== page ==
My wine shopping and I have never had a problem. Just a perpetual race between the bankruptcy court and Hell.--Rogov
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Re: RCP: Upscale Tuna Noodle Casserole

by Maria Samms » Wed Feb 28, 2007 9:36 am

Hello Mike,

I made this recipe last night and it was soooo good!

I made a few changes...I used heavy cream in place of the milk and left out the flour. I used tuna packed in water because I didn't have any in oil. I also added some petite peas.

Thank you so much for a great idea and recipe!
"Wine makes daily living easier, less hurried, with fewer tensions and more tolerance" -Benjamin Franklin
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Re: RCP: Upscale Tuna Noodle Casserole

by Jenise » Wed Feb 28, 2007 12:39 pm

Mike, whenever I'm under the weather, meat is the first thing to go and yesterday was one of those days. By dinnertime, all I'd eaten was half a can of cold, plain kidney beans. And the only thing in the world that sounded good for dinner was this casserole, probably because it was unfamiliar to me--I only ate tuna-noodle casserole once before in life. I was 17, and it was a strange, lonely Asian version involving ketchup, mushroom soup and canned fried chinese chow mein noodles, which was prepared by a woman who was trying to date my father, and which I detested on a variety of levels. :)

Bob also had bad memories of this casserole from childhood. In fact, such was his mother's lack of skill that dishes like this branded both her sons with Casserole Fear for life. To the point that, when we married, he made me promise to never make ANY casseroles. (I didn't comply, I just quit using the C word.)

So, with that preamble, Recipe Report:

We loved it. LOVED it. But I made a few adjustments: I cooked 8 ounces of pasta and cut back on the sauce by a third, using about 10-11 ounces of strong chicken broth and 3 ounces each milk and half and half as this recipe sounded a bit wet for my tastes. I used about 2 tblsp of white vermouth instead of sherry, which I'm out of. I used 2 tblsp of soy sauce because I misread the recipe, and I used golden soy sauce instead of regular to keep the sauce blonder. I used only about 8 crimini mushrooms (1 cup, say) because that's all I had, but I probably wouldn't used more than that anyway. I used penne rigate because that was the only pasta I had on hand besides orzo and linguine, which would have made too dense a dish. For color, flavor but especially extra texture, I added about two tblsp of dried chives to the dish when I mixed the pasta and sauce. I used panko instead of fresh bread crumbs as there was no bread in the house, and I just plain forgot to add the lemon juice!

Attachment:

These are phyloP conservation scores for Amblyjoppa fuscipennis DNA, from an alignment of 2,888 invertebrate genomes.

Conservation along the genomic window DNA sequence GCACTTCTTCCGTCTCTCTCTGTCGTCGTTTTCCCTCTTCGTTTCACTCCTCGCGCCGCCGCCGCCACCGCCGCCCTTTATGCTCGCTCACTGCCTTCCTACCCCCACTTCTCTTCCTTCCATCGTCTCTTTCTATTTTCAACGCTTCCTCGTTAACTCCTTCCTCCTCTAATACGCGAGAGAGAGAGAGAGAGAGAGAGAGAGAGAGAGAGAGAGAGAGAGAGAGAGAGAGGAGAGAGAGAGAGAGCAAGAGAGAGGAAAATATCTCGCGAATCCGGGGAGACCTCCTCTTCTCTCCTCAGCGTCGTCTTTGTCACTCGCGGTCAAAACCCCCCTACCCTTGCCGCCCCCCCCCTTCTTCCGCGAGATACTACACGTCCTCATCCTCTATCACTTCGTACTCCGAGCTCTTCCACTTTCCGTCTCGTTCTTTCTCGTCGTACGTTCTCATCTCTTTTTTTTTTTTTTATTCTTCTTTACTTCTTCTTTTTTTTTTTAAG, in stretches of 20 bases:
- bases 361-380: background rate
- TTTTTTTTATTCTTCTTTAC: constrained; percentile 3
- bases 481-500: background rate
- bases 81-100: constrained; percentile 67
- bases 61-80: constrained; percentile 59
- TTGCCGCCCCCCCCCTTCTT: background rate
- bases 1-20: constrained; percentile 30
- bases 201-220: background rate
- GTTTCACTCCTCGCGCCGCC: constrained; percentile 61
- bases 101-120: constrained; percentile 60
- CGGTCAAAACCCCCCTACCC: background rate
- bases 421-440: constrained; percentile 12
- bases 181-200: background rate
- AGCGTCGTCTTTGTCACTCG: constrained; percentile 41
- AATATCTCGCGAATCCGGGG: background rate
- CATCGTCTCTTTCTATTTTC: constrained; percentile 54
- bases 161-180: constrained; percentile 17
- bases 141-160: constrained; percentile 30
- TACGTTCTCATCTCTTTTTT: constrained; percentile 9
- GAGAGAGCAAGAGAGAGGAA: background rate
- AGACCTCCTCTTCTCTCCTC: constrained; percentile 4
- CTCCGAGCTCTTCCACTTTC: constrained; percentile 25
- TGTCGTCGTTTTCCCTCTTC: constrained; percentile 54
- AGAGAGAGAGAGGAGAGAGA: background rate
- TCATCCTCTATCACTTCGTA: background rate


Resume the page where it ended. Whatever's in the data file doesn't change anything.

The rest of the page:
With no basis for comparison at all except a bad memory, I thought this result was absolutely perfect. It had a very sophisticated back note from the vermouth without tasting boozy, it had an intense flavor but was on the drier side as I prefer, and the cheddar-panko crust was delightfully chewy-crunchy. Having done it that way, I can't imagine not using panko again, nor would my husband allow it. He had very very high praise for that part.

Thanks for the recipe.
My wine shopping and I have never had a problem. Just a perpetual race between the bankruptcy court and Hell.--Rogov
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Mike Filigenzi

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Re: RCP: Upscale Tuna Noodle Casserole

by Mike Filigenzi » Wed Feb 28, 2007 1:30 pm

I'm glad to hear you both liked it! I forgot to mention in the original post that I also used tuna in water and added peas to the mix. I agree with you on the panko, Jenise - it made a very tasty crust.

Mike
"People who love to eat are always the best people"

- Julia Child